On a recent vacation to Boston, my wife and I were walking through the neighborhood of Roslindale, where we were staying, to a commuter train station to head into the city. Along the way, we came across a yard sign in three different languages — English, Spanish and Arabic — that read, “No matter where you are from, we’re glad you’re our neighbor.”

According to a December 2016 story from NPR, the signs, which have popped up around the country, stem from a wooden sign at Immanuel Mennonite Church in Harrisonburg, Va. It’s a great message from the church’s pastor, but unfortunately it is not a sentiment shared by all Americans.

That was once again apparent in the lead-up to and staging of a Sept. 14 rally in Dahlonega that was organized by white supremacists. The gathering was touted as a “pro-Trump” rally in support of the president’s re-election but was heavily promoted on white supremacist and neo-Nazi websites.

The rally’s principal organizer was Chester Doles, a Lumpkin County resident, anti-Semite and white supremacy activist who has served prison times for his activities. He attended the 2017 “Unite the Right” rally in Charlottesville, during which a man plowed his car into a crowd of counter-protesters, killing one and injuring more than a dozen others. Doles and other Hitlerian racists, emboldened over the last three years, want to form a coalition with mainstream conservatives and Republicans to re-elect President Trump.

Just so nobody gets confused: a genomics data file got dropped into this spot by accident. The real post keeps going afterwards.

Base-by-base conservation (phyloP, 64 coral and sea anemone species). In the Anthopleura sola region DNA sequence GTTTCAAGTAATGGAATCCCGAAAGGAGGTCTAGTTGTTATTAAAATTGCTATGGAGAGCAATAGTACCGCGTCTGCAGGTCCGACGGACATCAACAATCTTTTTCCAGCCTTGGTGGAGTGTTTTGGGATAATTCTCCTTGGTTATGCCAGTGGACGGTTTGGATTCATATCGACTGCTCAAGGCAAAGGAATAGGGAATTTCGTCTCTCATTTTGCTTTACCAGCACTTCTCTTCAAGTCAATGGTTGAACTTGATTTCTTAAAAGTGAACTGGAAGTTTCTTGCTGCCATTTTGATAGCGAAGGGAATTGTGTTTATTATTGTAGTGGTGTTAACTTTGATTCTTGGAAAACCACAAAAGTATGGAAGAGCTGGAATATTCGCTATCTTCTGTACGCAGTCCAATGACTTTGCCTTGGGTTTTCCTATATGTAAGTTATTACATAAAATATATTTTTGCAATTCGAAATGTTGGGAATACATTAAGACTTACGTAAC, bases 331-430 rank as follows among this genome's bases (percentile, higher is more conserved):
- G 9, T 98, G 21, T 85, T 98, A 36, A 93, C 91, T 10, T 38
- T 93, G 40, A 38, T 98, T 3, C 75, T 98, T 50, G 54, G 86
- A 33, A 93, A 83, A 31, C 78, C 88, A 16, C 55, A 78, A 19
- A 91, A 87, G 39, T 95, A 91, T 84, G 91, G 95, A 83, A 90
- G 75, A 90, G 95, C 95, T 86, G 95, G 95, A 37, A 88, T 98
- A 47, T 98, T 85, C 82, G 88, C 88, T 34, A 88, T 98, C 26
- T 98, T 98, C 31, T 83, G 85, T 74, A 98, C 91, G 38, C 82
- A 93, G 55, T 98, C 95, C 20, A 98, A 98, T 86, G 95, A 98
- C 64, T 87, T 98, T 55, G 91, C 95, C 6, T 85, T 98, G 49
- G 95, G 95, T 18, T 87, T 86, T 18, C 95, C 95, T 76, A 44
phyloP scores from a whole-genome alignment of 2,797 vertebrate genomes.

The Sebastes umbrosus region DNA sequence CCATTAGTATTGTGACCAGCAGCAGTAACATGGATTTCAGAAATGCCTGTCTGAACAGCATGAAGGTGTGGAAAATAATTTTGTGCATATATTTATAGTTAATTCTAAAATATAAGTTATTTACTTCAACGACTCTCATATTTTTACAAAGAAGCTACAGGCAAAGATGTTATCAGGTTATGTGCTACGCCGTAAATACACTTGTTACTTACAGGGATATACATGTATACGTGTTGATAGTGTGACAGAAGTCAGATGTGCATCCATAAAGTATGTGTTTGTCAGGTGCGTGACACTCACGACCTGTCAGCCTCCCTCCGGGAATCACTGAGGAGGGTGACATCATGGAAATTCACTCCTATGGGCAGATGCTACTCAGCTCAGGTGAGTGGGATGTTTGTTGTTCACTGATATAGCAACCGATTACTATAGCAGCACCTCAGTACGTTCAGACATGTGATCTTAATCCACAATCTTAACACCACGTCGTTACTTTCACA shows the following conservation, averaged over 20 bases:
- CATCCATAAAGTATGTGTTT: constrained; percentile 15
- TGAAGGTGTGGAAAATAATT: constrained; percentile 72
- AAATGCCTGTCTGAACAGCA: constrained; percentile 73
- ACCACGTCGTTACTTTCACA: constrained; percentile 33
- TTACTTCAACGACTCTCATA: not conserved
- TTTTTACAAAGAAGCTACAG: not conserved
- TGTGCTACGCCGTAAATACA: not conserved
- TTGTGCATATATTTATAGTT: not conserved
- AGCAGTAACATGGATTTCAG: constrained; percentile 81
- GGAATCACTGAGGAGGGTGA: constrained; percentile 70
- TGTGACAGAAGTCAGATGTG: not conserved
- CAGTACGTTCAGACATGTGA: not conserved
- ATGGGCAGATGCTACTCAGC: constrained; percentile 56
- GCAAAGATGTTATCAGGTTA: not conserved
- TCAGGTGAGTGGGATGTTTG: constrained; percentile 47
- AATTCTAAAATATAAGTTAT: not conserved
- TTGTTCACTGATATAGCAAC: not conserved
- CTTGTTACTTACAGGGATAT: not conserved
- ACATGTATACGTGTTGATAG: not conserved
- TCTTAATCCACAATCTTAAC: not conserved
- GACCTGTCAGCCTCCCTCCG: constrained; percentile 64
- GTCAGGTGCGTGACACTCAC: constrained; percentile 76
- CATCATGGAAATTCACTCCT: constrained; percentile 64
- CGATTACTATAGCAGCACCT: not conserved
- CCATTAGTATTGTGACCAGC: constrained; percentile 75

One of the promotional fliers put out for the Dahlonega rally described it as “A SALUTE TO PRESIDENT TRUMP.” Listed program highlights included the playing of the national anthem, a recitation of the Pledge of Allegiance to the American flag and an “Ole Time Family Picnic” at a local park.

“This is a family event; please bring your families to show respect and honor to OUR President,” the flyer read. I doubt Doles was so fired up about showing respect to the previous president.

There was a moment of silence scheduled for slain Hall County deputy Blane Dixon, who was killed in July by what the flyer describes as “Hispanic gangbangers,” the implication being that an entire ethnicity is responsible for the actions of four horrible people. I doubt Doles would have felt as outraged about the 1955 murder of 14-year-old Emmett Till, a black teenager from Chicago who was beaten and lynched by a white mob in Mississippi for allegedly whistling at a white woman.

Nevertheless, the real message behind the rally was quite clear.

“What they really think is ‘make America white again,’” Clayton resident Josh Wagner told the Atlanta Journal-Constitution. “It’s real sad.”

Republican Congressman Doug Collins of Gainesville, who was listed on the flyer as an invited speaker, rightfully disavowed the event.

“White supremacy and white nationalism have no place in our country, and I will continue to denounce any and all forms of hate,” Collins said in a statement. “For that reason, I will not be attending the event in Dahlonega on September 14, which has been organized by known associates of hate organizations.”

News outlets reported a crowd of no more than 50 people showed up in support of the rally — with about three times as many counter-protesters — and the event went by peacefully, thanks in large part to a heavy presence of some 600 local and state law enforcement officers.

In an editorial in the days leading up to the rally, The Dahlonega Nugget reminded its readers that the First Amendment applies to everyone, even if there is an ugly side to the right to peacefully assemble.